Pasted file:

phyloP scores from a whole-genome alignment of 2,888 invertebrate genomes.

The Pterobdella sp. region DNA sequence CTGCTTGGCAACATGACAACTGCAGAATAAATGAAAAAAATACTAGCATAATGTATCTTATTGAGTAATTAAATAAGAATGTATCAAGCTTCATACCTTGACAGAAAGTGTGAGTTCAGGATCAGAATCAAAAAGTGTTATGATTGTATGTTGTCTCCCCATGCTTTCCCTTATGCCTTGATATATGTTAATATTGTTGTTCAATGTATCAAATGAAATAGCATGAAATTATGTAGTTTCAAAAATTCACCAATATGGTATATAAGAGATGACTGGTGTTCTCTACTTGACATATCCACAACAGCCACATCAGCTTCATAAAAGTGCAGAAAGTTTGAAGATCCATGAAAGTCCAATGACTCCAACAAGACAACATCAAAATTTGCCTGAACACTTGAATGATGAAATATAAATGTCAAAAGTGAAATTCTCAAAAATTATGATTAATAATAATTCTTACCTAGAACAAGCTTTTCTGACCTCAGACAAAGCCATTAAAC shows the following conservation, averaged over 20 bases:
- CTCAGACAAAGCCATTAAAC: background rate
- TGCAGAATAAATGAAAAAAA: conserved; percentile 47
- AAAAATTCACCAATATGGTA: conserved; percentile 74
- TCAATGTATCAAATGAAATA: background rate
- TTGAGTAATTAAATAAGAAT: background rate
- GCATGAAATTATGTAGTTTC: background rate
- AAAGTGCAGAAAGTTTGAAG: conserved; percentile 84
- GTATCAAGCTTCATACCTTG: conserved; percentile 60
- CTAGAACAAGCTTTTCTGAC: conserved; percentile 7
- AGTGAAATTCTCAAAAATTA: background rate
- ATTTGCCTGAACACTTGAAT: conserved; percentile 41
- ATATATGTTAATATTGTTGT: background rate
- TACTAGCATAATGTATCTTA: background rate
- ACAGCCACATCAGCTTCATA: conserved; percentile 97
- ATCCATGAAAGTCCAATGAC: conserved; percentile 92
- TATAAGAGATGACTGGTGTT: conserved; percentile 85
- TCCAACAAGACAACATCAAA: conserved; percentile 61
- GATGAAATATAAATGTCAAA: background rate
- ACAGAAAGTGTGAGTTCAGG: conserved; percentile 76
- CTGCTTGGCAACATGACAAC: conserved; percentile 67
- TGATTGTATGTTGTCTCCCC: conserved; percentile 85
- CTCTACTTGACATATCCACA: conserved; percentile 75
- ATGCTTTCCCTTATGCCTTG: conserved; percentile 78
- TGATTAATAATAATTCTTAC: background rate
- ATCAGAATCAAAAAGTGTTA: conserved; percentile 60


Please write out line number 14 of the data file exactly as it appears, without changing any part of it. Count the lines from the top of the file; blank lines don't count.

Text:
- ATATATGTTAATATTGTTGT: background rate